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PopWatch Confessional: The karaoke song that conquered you

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10 years ago Sunday, RCA Records released “Since U Been Gone,” the lead single off of Kelly Clarkson’s album Breakaway. It wasn’t long before the song became one of America’s top belt-it-into-your-hairbrush anthems—and enterprising karaoke singers began attempting to put their own spin on it, only to discover a shocking truth: That ish is hard to sing.

In honor of Kelly’s big anniversary, we asked our staffers to ‘fess up about our experiences with the most surprisingly tough karaoke songs. Here are our answers—starting with the tune that inspired the question.

Lanford Beard, staff editor: I’m an alto, so a lot of Kelly Clarkson’s songs seem perfectly suited to my vocal sweet spot… until the chorus. “Since U Been Gone” is the most ear-piercing example of my former hubris. I don’t have a specific memory—maybe I’ve blacked it out?—but I still have a vivid sensation of getting to that earworm-y title phrase and sounding like a dying cat. At least with some other upper-register belters (Katy Perry’s “Firework,” for example), there’s wiggle room vocally—but when trying to emulate Kelly Clarkson’s crazy-good range, you will fail. Don’t be fooled by the American Idol’s beginnings on a glorified karaoke competition. Her original hits should pretty much all be filed under: “Don’t try this at home… and especially not at a karaoke bar.” READ FULL STORY

PopWatch Confessional: I'm bummed that Danity Kane broke up (again)

“I have a lot of different types of music on my iPod.” That’s my go-to response when people ask for my favorite band, clearly trying to learn something about me by the fact that I like Jason Mraz or that one Mystikal song. That sentence is how I avoid judgment. But it’s also true.

I was raised on The Beatles and Queen and Simon & Garfunkel, and today, I love Mumford & Sons and The Backstreet Boys and Bon Iver and Eminem. But in between, I’ve had many musical phases, and in 2005, I was a teenager who’d just gotten her first car—equipped with a sun roof—and needed some jams that were worthy of the windows-down treatment. Essentially, I was the target audience for Danity Kane.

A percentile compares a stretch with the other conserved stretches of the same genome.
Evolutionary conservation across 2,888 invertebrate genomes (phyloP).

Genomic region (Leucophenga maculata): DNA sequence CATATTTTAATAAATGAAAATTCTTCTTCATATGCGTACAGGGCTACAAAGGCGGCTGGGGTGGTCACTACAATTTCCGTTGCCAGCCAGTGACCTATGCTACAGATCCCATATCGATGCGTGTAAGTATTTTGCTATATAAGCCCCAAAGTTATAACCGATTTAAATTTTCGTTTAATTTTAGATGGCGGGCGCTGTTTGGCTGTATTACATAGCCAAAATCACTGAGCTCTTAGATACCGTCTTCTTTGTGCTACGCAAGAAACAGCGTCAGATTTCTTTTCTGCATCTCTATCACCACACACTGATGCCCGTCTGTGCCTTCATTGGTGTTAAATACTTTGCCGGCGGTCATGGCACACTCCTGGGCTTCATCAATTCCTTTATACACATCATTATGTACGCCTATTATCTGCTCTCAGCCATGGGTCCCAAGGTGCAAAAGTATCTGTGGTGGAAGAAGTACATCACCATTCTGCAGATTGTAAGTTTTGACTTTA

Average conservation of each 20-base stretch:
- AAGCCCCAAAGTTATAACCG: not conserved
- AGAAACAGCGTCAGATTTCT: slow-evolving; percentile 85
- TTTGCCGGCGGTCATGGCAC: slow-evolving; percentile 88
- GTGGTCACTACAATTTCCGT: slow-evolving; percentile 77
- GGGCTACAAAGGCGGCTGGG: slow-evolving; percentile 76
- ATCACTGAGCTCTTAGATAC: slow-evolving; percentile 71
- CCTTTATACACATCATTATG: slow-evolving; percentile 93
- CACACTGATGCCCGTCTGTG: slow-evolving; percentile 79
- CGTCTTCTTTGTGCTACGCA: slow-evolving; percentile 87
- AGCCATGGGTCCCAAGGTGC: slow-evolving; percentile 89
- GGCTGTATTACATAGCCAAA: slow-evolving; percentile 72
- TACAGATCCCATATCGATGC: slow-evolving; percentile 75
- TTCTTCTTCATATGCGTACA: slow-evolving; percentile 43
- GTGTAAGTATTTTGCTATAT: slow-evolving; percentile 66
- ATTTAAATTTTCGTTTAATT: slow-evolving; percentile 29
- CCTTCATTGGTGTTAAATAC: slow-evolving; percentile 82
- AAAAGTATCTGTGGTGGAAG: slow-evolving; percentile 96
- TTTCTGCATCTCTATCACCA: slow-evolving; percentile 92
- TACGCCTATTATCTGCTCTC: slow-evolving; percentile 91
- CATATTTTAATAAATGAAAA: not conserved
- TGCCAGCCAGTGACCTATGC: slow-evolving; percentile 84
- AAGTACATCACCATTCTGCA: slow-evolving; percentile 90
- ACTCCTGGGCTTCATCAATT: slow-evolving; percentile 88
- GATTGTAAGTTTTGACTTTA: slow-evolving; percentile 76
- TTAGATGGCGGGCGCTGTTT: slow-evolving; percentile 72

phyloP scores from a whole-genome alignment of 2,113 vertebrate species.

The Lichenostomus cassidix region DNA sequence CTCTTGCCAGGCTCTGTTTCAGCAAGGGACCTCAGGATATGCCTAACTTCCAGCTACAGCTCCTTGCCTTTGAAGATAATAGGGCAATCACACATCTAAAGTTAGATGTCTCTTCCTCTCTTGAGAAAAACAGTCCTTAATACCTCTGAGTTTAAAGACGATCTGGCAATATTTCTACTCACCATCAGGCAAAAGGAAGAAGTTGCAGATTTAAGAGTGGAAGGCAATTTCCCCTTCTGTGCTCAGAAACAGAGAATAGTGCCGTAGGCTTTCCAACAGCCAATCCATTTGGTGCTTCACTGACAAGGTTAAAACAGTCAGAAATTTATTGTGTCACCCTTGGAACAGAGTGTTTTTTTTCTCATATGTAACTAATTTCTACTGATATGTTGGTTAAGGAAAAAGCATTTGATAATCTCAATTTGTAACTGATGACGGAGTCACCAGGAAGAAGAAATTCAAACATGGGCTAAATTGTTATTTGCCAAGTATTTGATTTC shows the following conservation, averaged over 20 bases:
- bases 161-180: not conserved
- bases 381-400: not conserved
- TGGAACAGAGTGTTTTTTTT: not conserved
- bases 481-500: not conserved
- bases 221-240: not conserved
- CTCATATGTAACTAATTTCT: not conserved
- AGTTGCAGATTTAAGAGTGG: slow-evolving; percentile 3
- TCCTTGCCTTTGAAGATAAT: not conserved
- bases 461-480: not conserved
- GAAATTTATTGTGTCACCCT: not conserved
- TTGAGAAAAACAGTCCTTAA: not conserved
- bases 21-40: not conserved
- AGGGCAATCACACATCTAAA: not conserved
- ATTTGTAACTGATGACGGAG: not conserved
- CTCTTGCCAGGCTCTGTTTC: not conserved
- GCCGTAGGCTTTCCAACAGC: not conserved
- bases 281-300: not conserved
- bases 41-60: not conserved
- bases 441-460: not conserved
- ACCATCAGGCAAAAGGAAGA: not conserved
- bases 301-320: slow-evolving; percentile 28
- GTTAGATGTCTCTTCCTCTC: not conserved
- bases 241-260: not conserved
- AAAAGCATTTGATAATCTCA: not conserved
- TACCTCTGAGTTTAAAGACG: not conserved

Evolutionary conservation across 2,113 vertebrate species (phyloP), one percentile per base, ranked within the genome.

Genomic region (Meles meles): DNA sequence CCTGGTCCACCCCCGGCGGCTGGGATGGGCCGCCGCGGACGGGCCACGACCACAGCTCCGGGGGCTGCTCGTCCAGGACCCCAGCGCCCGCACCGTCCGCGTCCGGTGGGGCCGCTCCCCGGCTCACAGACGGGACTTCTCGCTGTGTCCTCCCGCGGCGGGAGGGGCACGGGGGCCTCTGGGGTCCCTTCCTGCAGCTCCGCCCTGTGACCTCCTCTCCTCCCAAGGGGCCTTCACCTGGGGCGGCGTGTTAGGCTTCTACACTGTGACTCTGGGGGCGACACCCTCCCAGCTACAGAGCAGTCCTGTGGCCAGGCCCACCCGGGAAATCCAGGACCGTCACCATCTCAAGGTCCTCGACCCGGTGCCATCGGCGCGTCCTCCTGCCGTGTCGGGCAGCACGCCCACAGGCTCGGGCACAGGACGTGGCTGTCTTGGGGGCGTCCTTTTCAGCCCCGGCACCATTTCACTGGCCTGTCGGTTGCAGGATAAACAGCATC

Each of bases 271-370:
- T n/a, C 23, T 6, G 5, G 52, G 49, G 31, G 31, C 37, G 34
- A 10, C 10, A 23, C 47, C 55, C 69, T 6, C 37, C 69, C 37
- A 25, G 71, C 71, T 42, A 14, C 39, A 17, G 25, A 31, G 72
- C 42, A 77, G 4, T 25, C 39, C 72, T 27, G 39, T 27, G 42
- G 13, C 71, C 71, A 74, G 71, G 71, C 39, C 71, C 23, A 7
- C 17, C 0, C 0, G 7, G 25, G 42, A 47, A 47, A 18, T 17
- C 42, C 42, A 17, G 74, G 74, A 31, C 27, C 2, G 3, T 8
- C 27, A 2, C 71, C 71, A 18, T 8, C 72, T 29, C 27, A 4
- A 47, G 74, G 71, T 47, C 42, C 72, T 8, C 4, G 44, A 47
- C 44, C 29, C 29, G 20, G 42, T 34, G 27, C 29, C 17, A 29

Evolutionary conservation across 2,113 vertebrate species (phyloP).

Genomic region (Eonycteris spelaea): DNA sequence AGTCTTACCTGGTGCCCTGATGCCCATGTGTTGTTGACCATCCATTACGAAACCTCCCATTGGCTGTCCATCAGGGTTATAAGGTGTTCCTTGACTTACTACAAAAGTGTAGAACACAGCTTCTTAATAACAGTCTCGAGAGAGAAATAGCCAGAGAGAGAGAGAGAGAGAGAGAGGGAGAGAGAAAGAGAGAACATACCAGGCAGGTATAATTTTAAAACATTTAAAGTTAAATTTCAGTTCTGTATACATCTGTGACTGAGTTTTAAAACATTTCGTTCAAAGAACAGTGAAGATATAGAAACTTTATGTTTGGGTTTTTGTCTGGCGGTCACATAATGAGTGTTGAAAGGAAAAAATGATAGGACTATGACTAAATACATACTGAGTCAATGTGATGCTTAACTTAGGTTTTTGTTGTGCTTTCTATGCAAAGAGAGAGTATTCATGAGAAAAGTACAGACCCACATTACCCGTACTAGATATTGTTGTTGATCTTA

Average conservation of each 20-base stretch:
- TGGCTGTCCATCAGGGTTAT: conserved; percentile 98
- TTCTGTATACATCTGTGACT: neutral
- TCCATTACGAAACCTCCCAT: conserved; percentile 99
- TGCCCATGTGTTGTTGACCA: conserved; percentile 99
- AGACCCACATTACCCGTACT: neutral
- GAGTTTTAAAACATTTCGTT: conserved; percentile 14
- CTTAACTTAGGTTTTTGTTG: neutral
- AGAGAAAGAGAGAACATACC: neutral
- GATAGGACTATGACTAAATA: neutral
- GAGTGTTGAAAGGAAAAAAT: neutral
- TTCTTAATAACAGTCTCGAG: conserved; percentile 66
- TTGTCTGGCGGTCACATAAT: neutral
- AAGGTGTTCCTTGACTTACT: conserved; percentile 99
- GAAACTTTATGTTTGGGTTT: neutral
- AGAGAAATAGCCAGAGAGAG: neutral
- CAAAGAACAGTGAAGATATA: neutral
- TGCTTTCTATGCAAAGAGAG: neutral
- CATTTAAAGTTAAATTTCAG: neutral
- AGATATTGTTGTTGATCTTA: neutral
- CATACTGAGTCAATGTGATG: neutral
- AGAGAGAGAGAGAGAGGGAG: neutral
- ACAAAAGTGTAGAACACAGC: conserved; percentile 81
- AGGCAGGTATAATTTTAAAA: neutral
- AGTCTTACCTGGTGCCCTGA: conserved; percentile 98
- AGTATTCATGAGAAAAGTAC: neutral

Danity Kane was the P. Diddy-crafted girl band formed in 2004 on the hit MTV reality show Making the Band 3. After proving their skills, both vocally and on the dance floor, Aubrey O’Day, Wanita “D. Woods” Woodgett, Shannon Bex, Dawn Richard and Aundrea Fimbres walked away the winners of Making the Band 3 and were quickly signed to Bad Boy Records. After deciding on the name Danity Kane, they released their first self-titled album two years later in 2006, with the hit song “Showstopper.”

So, at the time, as much as I loved the Beatles and Queen, 16-year-old me needed something with a little more bass if I was going to drive my besties to the mall (or wherever we went at that age). Because, you know, everything is backwards when you’re a teen and blasting Danity Kane seemed more normal than blasting Queen. (Well, that and Beyoncé’s B’Day, of course. In fact, between those two albums, I almost never rolled my windows up.)

In the next few years, I formed a relationship with Danity Kane. It wasn’t anything serious. But here’s the thing about Danity Kane’s music: You could accept it for what it was. I wasn’t walking around asking for Danity Kane to win a Grammy. I wasn’t listening to the lyrics to try and discover something about the meaning of life. I was simply playing the music at my beach house and having a dance party with my best friends in between tanning sessions and picture-taking. … Again, we were 16.